GovTrack’s Bill Summary
We don’t have a summary available yet.
The bill’s title was written by the bill’s sponsor. H.R. stands for House of Representatives bill.
We don’t have a summary available yet.
The summary below was written by the Congressional Research Service, which is a nonpartisan division of the Library of Congress.
The summary below was written by the House Republican Conference, which is the caucus of Republicans in the House of Representatives.
This summary can be found at http://www.gop.gov/bill/112/2/hr4367.
The following is from the Financial Services Committee Report, H. Rept. 112-576:
“The EFTA and its implementing rule, Regulation E, require ATM operators to display notices in two separate places notifying consumers that they might be charged fees for withdrawing cash from the ATM. The EFTA and Regulation E require that one of these notices must be posted in a prominent and conspicuous location on or at the ATM. The second notice must appear on the screen of the ATM, or on a paper notice issued from the machine, after the transaction is initiated and before the consumer is irrevocably committed to completing the transaction.
“When the provision requiring physical ATM fee disclosures was enacted in 1999, consumers were less familiar with ATM technology. Some consumers may not have known that they might have to pay for using certain ATMs. Because ATM screens were smaller and had lower resolutions in 1999, Congress required ATM operators to display fee notices to consumers both on the ATM screen and in a prominent location on the machine itself. Today, ATMs are more prominent and better understood, screens are much larger, and they display sharper images. Also, unlike before, when many ATMs were not capable of providing the notice on the monitor, every ATM can notify consumers of possible fees today.
“But even though the EFTA's physical disclosure requirement has become obsolete, the requirement exposes banks, credit unions and retailers to frivolous lawsuits and unnecessary costs. Under the EFTA, a consumer who uses an ATM that does not have a fee notice physically attached may recover statutory damages of between $100 and $1,000 for each transaction. The law also permits class action lawsuits to recover up to half a million dollars.”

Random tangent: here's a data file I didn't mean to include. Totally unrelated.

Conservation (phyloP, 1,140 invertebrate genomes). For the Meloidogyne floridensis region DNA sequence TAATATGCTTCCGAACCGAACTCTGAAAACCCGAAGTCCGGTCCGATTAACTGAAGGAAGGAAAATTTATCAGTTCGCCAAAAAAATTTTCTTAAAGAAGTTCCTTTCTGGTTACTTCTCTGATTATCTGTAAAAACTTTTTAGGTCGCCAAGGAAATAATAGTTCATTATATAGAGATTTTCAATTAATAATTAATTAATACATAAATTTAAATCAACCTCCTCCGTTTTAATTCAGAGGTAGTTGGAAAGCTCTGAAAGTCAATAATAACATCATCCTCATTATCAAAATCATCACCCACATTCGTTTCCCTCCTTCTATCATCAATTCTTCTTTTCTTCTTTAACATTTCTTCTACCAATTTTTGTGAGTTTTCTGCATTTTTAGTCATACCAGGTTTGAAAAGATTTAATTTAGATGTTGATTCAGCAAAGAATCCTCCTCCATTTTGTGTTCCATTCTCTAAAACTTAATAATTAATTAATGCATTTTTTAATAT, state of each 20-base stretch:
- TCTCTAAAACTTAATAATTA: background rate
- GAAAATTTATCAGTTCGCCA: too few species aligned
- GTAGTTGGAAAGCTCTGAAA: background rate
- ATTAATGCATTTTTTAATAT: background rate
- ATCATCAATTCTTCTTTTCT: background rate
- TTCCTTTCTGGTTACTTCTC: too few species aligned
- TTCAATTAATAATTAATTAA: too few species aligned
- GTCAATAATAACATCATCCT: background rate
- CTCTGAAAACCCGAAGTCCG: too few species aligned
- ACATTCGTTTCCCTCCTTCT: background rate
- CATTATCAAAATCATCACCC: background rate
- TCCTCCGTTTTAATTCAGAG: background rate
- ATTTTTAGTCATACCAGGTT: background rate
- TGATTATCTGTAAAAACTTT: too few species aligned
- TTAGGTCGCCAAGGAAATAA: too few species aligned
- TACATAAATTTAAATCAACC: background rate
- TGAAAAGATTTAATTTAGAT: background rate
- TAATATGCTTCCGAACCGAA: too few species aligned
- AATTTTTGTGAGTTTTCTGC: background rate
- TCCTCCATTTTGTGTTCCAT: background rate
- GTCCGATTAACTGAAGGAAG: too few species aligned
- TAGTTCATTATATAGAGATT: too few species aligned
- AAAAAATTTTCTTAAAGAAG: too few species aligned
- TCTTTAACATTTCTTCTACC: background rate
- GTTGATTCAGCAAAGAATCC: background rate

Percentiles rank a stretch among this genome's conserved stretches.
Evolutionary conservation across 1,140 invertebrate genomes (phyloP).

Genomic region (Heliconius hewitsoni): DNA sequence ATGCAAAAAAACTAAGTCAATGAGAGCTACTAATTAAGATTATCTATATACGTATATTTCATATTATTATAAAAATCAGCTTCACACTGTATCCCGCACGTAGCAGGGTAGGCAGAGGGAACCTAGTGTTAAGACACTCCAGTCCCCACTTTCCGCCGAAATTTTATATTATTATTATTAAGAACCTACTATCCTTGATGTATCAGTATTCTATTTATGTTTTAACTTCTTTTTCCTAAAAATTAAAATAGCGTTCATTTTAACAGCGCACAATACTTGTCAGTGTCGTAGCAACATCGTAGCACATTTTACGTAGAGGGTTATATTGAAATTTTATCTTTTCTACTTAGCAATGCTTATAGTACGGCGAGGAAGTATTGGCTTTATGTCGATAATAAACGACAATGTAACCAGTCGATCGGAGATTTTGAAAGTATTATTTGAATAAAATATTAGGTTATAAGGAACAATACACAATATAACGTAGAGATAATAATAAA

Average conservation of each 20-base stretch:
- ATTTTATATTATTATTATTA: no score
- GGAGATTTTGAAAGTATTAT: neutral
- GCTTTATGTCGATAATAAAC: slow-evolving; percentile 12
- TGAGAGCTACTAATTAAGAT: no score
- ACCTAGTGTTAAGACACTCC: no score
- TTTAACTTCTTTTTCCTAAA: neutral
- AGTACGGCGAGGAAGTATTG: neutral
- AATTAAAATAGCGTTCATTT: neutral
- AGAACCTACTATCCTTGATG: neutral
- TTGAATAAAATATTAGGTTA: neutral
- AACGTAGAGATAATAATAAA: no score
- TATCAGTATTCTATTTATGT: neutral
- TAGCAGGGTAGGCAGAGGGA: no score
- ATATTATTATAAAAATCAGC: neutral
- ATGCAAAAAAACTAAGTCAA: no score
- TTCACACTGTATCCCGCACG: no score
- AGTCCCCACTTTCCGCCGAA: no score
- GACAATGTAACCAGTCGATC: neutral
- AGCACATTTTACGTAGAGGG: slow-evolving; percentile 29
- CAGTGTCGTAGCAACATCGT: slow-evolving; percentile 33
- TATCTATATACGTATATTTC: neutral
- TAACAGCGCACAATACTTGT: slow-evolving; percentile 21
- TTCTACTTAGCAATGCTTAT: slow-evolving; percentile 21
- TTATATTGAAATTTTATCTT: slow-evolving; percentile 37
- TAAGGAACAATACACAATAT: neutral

H.R. 4367 would amend the Consumer Credit Protection Act—commonly known as the Electronic Fund Transfer Act (EFTA)—by eliminating the requirement that fee notices be affixed to, or displayed on, automated teller machines (ATMs).
According to the cost estimate by the Congressional Budget Office (CBO), “The bill would require the Consumer Financial Protection Bureau (CFPB) and the Federal Reserve Board to revise certain disclosure regulations. Changes in the CFPB's workload are reflected as increases or decreases in its mandatory appropriations, while changes in the workload of the Federal Reserve Board are reflected in the budget as changes in revenues. Based on information from those agencies, CBO estimates that revising those regulations would not have a significant effect on their workload and any change in direct spending (for the CFPB) or revenues (for the Federal Reserve Board) would be insignificant. Implementing H.R. 4367 would not affect spending subject to appropriation.”
The House Democratic Caucus does not provide summaries of bills.
So, yes, we display the House Republican Conference’s summaries when available even if we do not have a Democratic summary available. That’s because we feel it is better to give you as much information as possible, even if we cannot provide every viewpoint.
We’ll be looking for a source of summaries from the other side in the meanwhile.
The bill contains the following citations to other parts of U.S. law:
The United States Code is the compilation of permanent laws enacted by Congress. Temporary and other non-permanent laws do not appear in the United States Code. (About half of the United States Code is the law itself, called positive law. The other half is merely a compilation of the laws but has no legal significance.)